• In the 1970s, as the industry was somewhat de-centralized, the authorities took into account the requests to protect the quality of distilled beverages proposed by production specialists.
  • Polmos suffered a serious setback after 1987, when Mikhail Gorbachev’s prohibition-like efforts caused the exports to the Soviet Union to collapse. In 1985, Polish businesses sold 22 million LPA (litres of pure alcohol) to the Soviet Union; two years later, the number was just 173 000 litres.
  • In the People’s Republic of Poland (i.e. Poland under the communist regime), distilled beverages were consumed in relatively large quantities. In 1977, a statistical Pole consumed 6.2 litres of vodka, counting by pure alcohol content – and the data only pertain to legal alcohol. Actual consumption was much higher than registered consumption, as moonshine (bimber, samogon) production was common and was generally considered socially acceptable.


  • The political and economic changes after 1989 resulted in major changes in the Polish spirits industry too. Restrictions on alcohol imports were lifted, excise tax was introduced, and the state gave up its monopoly on the production of distilled beverages. The state-owned enterprises of which Polmos was made up were gradually privatized. Often, they were sold to globally-recognized international businesses, leading manufacturers of whisky, cognac, etc.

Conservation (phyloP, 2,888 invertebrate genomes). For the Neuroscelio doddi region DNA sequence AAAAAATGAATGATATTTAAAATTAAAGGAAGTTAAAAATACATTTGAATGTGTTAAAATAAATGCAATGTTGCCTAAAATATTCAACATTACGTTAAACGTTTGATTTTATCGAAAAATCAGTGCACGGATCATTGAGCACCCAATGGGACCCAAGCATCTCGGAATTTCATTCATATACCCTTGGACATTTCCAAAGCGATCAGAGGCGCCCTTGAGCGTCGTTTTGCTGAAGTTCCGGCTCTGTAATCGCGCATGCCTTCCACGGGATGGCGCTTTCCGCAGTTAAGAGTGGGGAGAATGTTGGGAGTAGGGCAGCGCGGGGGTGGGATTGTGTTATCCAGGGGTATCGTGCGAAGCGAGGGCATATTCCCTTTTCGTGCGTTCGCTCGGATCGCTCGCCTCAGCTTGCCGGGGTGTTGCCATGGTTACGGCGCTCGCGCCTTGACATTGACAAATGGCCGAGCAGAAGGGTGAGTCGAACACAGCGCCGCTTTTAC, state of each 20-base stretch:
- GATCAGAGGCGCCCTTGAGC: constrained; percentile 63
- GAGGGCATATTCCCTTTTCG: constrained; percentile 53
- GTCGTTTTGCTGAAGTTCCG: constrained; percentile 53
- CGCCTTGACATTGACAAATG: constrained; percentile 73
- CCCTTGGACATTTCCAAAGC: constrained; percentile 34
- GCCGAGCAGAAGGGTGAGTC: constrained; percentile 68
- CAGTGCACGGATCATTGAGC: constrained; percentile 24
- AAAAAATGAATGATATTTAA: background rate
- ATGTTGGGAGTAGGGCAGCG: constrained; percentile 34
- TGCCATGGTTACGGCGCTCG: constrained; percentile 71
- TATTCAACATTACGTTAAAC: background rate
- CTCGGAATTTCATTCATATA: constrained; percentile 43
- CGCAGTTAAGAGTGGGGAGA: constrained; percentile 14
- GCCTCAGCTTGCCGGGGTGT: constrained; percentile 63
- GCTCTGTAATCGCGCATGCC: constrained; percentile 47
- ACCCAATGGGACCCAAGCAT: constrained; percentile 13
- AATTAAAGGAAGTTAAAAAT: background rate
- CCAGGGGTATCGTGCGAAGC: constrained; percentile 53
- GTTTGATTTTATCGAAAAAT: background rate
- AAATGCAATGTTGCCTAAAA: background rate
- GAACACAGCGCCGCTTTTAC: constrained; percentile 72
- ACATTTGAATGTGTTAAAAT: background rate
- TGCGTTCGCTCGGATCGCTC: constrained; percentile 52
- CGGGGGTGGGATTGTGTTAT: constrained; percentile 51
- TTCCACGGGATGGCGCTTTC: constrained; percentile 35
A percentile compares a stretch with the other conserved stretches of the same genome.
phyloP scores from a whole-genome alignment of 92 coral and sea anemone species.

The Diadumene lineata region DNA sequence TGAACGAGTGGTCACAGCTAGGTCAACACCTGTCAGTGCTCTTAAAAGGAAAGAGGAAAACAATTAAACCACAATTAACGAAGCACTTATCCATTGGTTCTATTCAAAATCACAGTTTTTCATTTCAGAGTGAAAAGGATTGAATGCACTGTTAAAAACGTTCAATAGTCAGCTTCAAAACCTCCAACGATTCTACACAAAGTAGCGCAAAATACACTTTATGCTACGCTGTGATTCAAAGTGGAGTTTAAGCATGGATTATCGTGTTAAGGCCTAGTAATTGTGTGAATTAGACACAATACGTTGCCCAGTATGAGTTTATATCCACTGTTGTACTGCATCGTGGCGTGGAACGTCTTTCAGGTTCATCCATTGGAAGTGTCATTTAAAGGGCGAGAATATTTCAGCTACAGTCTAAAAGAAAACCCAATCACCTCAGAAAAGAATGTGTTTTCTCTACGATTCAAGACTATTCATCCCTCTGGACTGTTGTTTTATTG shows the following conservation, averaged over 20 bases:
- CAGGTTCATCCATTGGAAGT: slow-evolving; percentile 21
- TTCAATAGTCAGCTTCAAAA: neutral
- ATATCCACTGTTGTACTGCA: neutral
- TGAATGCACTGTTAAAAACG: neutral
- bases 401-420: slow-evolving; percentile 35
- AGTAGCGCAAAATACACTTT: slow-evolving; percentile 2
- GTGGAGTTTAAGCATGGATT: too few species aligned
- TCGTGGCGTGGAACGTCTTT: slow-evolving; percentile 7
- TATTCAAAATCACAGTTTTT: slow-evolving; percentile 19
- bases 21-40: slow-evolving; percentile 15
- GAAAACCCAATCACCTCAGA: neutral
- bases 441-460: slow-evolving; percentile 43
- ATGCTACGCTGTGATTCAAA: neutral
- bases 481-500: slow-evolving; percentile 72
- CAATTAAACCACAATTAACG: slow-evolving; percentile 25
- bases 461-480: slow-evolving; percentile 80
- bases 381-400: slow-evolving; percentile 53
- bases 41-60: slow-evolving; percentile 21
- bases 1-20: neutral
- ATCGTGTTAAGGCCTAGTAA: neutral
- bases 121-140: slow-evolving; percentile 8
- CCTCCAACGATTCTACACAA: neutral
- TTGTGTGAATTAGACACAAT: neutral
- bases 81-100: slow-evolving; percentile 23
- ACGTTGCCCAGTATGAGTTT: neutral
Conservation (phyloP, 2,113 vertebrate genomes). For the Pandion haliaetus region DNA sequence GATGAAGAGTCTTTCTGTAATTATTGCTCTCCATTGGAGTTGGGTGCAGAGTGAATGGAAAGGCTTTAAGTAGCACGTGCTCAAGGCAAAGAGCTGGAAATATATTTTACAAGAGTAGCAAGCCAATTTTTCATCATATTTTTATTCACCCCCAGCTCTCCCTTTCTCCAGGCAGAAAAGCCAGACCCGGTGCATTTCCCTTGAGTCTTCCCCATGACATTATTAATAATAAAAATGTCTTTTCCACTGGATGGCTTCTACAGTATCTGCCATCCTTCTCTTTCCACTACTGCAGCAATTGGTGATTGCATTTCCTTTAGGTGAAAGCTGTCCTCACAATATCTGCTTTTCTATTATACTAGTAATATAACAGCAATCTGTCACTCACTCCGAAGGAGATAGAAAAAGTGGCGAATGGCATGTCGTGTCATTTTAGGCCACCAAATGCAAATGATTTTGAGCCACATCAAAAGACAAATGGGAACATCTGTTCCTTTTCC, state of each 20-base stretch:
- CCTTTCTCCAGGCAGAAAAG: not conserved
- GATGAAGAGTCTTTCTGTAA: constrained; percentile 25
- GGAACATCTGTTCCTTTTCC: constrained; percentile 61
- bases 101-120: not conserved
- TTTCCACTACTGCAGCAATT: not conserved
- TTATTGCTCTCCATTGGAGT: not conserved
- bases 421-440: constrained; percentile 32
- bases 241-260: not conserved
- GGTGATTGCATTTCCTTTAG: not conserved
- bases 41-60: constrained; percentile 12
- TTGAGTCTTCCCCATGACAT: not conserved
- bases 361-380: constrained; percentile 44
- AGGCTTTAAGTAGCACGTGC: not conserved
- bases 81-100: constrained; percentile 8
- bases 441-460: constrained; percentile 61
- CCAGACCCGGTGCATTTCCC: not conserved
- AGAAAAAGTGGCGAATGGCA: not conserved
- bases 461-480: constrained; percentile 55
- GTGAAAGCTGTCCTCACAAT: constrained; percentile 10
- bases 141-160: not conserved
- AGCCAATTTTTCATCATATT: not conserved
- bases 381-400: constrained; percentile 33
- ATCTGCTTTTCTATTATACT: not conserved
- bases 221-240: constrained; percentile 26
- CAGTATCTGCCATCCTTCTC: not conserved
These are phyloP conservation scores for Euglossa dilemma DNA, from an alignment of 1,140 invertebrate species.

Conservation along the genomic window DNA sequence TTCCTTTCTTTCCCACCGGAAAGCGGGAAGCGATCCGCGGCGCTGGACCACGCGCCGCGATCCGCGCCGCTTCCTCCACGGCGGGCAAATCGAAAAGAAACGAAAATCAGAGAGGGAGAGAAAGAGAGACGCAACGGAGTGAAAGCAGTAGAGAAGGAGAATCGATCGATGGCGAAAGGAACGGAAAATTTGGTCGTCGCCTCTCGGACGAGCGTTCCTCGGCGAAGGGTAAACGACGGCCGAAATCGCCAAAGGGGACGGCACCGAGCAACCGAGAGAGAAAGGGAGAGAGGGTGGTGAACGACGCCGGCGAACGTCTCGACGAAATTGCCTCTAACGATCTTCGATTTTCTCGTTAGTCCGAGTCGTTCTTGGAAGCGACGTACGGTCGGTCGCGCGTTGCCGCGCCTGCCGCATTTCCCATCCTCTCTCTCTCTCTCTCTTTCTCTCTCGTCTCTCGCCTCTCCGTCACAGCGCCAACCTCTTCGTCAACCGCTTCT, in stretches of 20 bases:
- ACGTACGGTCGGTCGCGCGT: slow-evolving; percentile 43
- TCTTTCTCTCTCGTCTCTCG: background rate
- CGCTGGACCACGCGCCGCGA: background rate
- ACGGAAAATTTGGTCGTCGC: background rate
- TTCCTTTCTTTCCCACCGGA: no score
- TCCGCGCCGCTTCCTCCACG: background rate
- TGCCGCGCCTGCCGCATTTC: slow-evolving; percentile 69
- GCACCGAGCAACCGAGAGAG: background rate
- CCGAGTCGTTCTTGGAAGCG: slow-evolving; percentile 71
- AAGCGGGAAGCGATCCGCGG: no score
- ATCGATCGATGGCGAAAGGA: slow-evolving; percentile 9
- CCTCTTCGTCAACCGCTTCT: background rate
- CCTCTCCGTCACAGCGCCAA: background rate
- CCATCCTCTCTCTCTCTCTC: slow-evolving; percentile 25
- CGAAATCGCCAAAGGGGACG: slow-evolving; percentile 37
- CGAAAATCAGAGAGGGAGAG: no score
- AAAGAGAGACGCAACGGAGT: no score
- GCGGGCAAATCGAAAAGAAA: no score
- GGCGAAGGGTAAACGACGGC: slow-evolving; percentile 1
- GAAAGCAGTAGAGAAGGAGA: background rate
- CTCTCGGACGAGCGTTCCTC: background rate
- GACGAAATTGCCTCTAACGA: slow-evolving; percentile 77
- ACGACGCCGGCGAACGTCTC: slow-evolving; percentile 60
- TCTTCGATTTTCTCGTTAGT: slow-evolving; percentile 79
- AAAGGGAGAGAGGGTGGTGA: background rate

• New brands emerged in Poland, while others disappeared. The structure of alcohol consumption changed too: in the 1980s, distilled beverages with high alcoholic content accounted for 80% of total alcohol consumption, but since the 1990s, vodka consumption has been decreasing, while wine and beer consumption have been on the rise. This appears to be a long-term shift in preferences. The times when vodka accounted for a great majority of consumed alcohol are unlikely to return.
  • After the accession to the European Union, Poland became a party to the dispute about the definition of vodka. The debate focused on the raw materials: grains and potatoes (which is the position of the countries of northern and central Europe) or any plant-based material. The 2008 compromise is that the use of raw materials other than grains and potatoes requires clear information to this effect on the label.
  • The recent years have witnesses growing popularity of Polish vodka on international markets. It has been steadily gaining favour with consumers in the United States, Japan, Brazil, and Great Britain. Polish vodkas have also been ranked very high in quality competitions.
  • Since 2013, a new definition of Polish vodka has been in force. According to this definition, only the vodkas qualify that are made in the territory of Poland out of potatoes or traditional grains (rye, wheat, oat, barley, and triticale, i.e. a hybrid of wheat and rye).